• This is a time of year when you can give your crops a helping hand by treating them with a general fertiliser. Pay close attention to the instructions, as using too much will cause more problems.
  • If you have been growing garlic, then by now some of your plants will have started to bend over and develop yellow tops. This is the time to harvest them!
  • Keep an eye on your herbs and harvest them as soon as they are ready. At this time of year it is good to start drying or freezing herbs for later on.
  • Now is the time of year that several vegetables should be ready for harvesting, including any beetroots, carrots, peas, chard, potatoes, lettuce or tomatoes. Keep your eye on these crops!

  • With July’s overbearing heat, it will be important to water your fruits and vegetables around once a day to keep them consistently moist. 
  • Summer will attract several different pests to your garden. One of the most common will be slugs, which can munch away your crops before you ever get a chance to taste them yourself! Avoid using chemical pest control methods at this time, as they will be likely to damage your healthy plants.
  • The summer weather will provide ideal growing conditions for weeds, so keep looking out for them and remove any as they appear. The last thing you want is a giant weed competing with your tasty greens for resources.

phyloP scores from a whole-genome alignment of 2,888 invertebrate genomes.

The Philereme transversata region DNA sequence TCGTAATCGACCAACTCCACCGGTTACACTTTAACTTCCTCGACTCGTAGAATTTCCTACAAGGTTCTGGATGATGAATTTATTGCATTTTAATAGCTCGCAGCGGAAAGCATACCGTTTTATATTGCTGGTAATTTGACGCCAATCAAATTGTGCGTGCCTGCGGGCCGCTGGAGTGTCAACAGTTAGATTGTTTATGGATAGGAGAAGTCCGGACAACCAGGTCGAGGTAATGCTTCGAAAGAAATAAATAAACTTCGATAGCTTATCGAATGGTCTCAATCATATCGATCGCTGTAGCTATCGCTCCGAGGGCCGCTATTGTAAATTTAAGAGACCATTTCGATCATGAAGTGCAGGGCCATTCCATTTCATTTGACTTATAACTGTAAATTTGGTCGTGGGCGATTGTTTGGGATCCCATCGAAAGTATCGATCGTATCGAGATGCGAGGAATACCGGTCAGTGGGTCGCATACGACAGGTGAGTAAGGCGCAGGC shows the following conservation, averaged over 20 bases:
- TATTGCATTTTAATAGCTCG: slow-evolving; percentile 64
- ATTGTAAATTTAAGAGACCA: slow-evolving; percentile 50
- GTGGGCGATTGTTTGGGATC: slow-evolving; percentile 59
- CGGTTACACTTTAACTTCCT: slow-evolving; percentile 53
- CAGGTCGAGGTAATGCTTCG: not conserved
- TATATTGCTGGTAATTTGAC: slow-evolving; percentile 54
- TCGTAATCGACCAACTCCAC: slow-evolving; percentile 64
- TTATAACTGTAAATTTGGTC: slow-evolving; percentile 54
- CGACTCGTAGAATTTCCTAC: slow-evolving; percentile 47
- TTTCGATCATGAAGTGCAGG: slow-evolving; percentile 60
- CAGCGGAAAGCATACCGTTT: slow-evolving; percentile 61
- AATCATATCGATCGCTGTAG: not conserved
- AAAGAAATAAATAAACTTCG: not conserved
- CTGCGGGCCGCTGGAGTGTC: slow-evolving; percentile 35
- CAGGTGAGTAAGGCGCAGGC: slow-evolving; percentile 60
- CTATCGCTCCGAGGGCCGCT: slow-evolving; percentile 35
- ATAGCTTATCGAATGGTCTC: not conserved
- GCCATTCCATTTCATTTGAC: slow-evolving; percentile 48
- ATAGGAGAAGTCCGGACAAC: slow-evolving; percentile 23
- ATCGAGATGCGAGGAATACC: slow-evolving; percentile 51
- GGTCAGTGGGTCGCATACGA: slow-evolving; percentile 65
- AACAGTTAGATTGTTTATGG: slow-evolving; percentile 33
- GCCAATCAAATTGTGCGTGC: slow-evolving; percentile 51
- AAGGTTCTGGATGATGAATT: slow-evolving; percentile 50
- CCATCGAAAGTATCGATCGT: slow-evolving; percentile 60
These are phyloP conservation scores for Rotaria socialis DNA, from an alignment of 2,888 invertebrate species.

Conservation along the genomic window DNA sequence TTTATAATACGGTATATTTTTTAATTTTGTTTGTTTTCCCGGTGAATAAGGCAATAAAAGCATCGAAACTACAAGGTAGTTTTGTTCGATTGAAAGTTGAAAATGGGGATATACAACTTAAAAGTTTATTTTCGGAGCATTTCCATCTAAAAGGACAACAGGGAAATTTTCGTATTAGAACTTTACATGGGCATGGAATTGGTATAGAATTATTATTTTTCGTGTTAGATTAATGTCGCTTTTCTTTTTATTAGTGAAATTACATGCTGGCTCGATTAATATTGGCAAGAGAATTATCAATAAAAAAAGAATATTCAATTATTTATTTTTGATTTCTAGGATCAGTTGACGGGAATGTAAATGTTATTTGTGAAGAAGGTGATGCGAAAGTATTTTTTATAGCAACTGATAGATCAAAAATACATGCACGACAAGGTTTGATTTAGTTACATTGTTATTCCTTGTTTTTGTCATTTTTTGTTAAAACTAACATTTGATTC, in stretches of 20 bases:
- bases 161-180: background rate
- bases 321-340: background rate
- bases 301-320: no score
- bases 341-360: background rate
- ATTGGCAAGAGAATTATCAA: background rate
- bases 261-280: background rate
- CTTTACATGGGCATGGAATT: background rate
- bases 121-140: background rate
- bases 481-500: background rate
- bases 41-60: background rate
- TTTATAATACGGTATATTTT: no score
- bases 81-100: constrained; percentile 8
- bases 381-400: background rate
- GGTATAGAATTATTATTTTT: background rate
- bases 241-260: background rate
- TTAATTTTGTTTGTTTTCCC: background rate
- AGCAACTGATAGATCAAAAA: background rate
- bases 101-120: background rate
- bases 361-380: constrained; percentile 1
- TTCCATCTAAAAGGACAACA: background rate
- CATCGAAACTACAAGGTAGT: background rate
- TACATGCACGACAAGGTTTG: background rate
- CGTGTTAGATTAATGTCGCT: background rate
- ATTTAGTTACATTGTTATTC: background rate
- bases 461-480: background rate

• If you have been growing fruit trees, now will be the time to start thinning out the fruits that are growing. This might sound strange, but pruning a tree in this way can lead to much healthier crop.
  • Eventually, leaves will start to fall from the trees in your garden. It will be important to rake these up and remove them before they form too dense a layer: not only will this deprive your greens of resources, but it will also encourage the spread of fungal disease.
  • While many insects can harm your garden, others will help to protect it. If you find any hoverflies, ladybirds or lacewings flying around, leave them be, as they love to eat harmful pests like aphids.
  • If you have been composting, you will need to start turning the contents of your bin every few weeks or so. Otherwise, the hot sun will cause your compost to start stinking up your garden!


Greenhouse jobs to do in July

  • When watering, you will need to pay special attention to the plants in your greenhouse, where a lot of water will be lost through evaporation. The best thing to do will be to water your greenhouse plants either first thing in the morning or at night.
  • As with previous months, you will need to keep damping down your greenhouse in July. As well as keeping the environment nice and humid for your plants, doing this will also deter pests such as red spider mites. You should also regularly open the windows and doors to improve ventilation. If the weather is particularly hot, you may even want to apply shade paint to your greenhouse to stop it from overheating.
  • Flying pests can be a big problem at this time of year. A simple but effective way of tackling this issue will be to hang sticky traps in your greenhouse: not only will this help you to eliminate plenty of your flying friends, but it will also help you to gauge how big of a problem you have and whether you should hire a pest controller.